This is not the first time that Zimpapers has been accused of stealing content. We wrote about this very thing in March this year. Of course, Zimpapers is itself a victim of massive content theft by online publications based out of Zimbabwe such as NehandaRadio. It’s a problem the company’s executives have said they lose sleep over, which makes one wonder why they’d go and do the same. Ofcourse it could also be that the management team and senior editors at Zimpapers are unaware of theft happening in their publications or that the definition of content theft and piracy is different there (there’s been evidence of this problem actually) which is why letters like Katanda’s are important.

Recently, the Voluntary Media Council of Zimbabwe (VMCZ), whose membership is mostly the traditional print publications, hosted an event in Harare to discuss a code of conduct for digital media platforms and players. Bloggers were invited and had their input considered. It remains to be seen however if the outcomes from such engagement will yield results on the ground.


Update (11 Nov 201): SNN has since updated their website with a response they received from Zimpapers today. Zimpapers acknowledged the problem and indicated they will ask for permission and pay for content in future. Here’s the Zimpapers response as posted on SSN:

Suburban has discovered that two of our contributors have taken sports content from School’s Sports Network and submitted it as their own contributions.

We have stopped this.

We were not aware that they were copying other people’s content and we apologise.

However, the quality of the content was high and we would very much like to use a selection of this content, except that this time the stories would come from School Sports Network directly or by copying from the website, but with permission.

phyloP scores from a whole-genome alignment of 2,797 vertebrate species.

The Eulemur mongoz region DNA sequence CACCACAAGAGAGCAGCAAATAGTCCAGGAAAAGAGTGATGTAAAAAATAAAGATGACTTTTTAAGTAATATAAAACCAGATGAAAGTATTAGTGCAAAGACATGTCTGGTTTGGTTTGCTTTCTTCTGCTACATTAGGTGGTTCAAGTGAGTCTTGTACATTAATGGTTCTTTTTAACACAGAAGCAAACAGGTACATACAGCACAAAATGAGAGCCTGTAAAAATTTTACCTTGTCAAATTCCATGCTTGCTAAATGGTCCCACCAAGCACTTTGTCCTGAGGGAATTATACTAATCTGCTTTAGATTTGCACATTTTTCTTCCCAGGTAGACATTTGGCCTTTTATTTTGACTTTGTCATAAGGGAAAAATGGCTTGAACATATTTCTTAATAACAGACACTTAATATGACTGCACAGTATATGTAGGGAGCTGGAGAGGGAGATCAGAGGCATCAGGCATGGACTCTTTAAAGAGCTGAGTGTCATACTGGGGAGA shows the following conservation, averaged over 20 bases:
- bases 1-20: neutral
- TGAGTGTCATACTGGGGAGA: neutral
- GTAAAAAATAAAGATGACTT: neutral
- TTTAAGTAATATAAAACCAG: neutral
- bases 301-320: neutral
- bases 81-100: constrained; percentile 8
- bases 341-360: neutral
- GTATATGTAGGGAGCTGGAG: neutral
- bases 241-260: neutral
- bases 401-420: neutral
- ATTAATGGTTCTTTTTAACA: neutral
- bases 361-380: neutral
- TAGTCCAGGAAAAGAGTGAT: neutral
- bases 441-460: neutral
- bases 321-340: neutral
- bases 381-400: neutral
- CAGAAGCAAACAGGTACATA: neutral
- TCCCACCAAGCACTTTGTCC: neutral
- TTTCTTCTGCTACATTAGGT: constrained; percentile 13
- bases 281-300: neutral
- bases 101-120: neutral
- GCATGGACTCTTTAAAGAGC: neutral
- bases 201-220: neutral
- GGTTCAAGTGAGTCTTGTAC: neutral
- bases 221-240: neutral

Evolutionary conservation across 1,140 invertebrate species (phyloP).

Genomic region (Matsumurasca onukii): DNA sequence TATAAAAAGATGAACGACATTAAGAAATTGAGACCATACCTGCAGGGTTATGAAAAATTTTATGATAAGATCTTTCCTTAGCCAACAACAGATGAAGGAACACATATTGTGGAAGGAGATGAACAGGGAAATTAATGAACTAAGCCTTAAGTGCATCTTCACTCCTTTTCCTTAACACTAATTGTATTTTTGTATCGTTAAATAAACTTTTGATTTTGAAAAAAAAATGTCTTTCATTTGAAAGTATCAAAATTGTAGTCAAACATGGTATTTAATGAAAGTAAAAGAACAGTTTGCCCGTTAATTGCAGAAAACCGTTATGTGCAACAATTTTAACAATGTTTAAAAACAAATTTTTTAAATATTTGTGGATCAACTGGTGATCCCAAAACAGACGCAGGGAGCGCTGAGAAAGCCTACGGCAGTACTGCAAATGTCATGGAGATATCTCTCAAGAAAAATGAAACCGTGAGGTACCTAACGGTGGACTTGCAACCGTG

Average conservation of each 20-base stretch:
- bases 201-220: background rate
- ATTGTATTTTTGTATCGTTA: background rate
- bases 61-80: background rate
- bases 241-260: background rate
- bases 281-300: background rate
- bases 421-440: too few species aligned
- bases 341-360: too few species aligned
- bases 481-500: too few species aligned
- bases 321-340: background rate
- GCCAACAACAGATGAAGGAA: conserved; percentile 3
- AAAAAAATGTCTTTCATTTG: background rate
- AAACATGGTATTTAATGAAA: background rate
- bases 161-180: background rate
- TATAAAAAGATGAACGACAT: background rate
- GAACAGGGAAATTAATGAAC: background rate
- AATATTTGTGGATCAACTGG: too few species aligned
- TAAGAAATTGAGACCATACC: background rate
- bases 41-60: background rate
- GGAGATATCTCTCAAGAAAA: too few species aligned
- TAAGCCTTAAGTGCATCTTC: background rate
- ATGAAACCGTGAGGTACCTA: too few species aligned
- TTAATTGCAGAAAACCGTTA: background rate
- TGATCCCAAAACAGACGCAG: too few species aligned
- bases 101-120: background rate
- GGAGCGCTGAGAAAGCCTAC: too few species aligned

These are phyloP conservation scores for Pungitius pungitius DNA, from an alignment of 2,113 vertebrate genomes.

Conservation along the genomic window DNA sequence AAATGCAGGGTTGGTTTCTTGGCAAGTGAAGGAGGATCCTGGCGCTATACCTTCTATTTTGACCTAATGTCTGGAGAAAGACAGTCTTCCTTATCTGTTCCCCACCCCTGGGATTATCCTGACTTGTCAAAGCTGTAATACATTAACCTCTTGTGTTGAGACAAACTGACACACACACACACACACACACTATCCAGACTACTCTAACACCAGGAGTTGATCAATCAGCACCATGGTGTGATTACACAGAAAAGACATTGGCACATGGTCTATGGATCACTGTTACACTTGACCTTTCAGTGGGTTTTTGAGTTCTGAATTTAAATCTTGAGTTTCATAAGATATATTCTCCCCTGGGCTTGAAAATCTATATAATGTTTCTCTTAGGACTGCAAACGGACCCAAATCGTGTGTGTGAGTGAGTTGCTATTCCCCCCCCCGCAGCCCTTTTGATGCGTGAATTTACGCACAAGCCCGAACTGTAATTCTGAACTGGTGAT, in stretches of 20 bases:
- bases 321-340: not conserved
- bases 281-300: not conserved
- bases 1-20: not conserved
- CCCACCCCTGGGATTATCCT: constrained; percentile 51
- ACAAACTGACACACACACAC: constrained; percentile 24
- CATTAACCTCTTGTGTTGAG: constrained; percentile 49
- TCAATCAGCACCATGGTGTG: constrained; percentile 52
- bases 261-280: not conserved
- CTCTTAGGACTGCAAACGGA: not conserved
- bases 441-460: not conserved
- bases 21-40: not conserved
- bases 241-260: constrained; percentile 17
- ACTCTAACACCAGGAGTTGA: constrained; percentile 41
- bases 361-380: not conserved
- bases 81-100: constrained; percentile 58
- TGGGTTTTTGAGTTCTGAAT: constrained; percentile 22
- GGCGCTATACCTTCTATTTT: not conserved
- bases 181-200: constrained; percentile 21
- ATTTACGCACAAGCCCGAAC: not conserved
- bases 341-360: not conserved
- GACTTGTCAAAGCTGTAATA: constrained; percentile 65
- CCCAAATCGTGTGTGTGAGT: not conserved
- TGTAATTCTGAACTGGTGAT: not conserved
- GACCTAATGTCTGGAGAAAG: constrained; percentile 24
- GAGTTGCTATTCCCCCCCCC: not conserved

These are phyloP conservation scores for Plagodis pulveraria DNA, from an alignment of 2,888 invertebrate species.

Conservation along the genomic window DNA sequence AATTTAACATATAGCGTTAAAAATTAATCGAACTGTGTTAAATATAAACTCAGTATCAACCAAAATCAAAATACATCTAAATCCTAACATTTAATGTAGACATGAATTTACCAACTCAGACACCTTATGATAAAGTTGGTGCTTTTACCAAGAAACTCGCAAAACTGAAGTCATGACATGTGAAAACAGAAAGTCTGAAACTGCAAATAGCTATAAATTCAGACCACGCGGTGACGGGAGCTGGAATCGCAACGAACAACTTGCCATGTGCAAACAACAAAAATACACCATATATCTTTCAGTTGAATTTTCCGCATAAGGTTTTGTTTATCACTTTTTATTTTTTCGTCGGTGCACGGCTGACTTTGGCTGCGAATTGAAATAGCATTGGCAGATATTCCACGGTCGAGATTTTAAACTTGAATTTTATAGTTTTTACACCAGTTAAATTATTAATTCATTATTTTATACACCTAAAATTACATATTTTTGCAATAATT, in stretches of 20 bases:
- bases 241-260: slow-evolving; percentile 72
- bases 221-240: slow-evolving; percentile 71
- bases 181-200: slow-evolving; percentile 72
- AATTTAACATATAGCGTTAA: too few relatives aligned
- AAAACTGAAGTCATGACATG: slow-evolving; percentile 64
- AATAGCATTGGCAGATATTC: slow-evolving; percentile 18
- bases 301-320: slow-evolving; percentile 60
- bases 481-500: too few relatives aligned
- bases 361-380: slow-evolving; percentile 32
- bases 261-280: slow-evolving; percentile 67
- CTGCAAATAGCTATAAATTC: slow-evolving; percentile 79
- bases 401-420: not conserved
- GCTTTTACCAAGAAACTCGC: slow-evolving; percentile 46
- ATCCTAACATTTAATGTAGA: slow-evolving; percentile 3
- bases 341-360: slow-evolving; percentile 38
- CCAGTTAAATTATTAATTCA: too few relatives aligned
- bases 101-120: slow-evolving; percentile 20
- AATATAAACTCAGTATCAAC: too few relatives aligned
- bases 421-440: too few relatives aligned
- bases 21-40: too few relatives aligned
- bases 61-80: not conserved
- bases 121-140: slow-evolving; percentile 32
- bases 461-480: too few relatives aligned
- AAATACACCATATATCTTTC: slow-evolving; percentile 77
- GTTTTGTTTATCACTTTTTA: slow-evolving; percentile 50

Writers and the network would be acknowledged as the authors.

Thank you for your understanding of our problem and thank you for the help you have already given.


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6 thoughts on “Zimpapers accused of stealing content by local bloggers…again (update)

  1. Looking closely at the first pic, it claims that the source is facebook.

    So, what is the problem there? Does facebook charge re-publishing of contents on its site?

    If these guys allow every student or people to copy and paste contents to their pages on facebook, then Zimpapers copies from facebook and publish it, are they in fault here? They are taking the news from facebook and they are not hiding it.

    Is it because these guys wanted to be approached which is the reason for commotion? But they how can you approach them if one editors at Zimpapers copied it from a friend’s facebook page which did not claim that the material is from http://ssn.co.zw

      1. We did not want to be approached, only pointing out a wrong. In this last issue alone, they were three articles that were taken from our site and all against our Creative Commons license. If content is shared to facebook from our site it will definitely state that it’s from our site. If it doesn’t then it’s also not inline with our license which requires attribution and if you go on and copy that content and attribute wrongly then you are offside too. You can find the license here http://creativecommons.org/licenses/by-nc-nd/4.0/

    1. Taking stories from site and combining them into a story and putting your byline on the story doesn’t sound like theft to you? Did you read the article?

      If we all waited for someone to write, then took their content, put it in a paper and slapped ads against the content and then mentioned them as a source how exactly would this source sustain producing the content? Who pays the producers of the content?

      1. Im now sure l misfired on this one. I understand the emotions behind it and clearly see how this feels and close to your home.